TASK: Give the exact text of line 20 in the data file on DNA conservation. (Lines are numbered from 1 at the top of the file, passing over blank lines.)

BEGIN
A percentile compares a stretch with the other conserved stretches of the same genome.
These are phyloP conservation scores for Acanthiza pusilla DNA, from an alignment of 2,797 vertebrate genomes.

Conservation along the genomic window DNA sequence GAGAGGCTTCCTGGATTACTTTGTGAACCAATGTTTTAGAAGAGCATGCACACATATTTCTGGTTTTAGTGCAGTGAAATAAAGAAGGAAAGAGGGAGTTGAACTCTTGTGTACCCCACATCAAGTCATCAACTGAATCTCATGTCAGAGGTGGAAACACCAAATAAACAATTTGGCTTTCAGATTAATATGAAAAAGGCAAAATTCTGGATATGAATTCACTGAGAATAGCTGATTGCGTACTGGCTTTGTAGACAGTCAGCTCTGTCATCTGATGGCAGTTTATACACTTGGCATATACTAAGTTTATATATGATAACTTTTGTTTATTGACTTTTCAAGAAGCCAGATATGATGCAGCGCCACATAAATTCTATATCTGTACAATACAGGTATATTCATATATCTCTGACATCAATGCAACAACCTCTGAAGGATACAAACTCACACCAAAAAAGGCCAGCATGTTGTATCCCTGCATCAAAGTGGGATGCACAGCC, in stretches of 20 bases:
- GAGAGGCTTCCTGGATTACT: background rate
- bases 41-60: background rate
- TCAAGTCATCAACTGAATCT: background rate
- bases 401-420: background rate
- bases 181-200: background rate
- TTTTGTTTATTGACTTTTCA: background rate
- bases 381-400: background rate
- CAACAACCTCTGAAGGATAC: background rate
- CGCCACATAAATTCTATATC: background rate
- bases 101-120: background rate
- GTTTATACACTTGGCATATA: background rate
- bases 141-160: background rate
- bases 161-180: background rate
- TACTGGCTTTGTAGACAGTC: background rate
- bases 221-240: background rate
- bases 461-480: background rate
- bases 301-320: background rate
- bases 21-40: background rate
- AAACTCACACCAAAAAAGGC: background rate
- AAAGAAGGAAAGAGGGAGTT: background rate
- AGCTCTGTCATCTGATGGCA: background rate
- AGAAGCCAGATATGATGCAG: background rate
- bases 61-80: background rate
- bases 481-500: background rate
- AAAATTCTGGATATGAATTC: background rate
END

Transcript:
- bases 301-320: background rate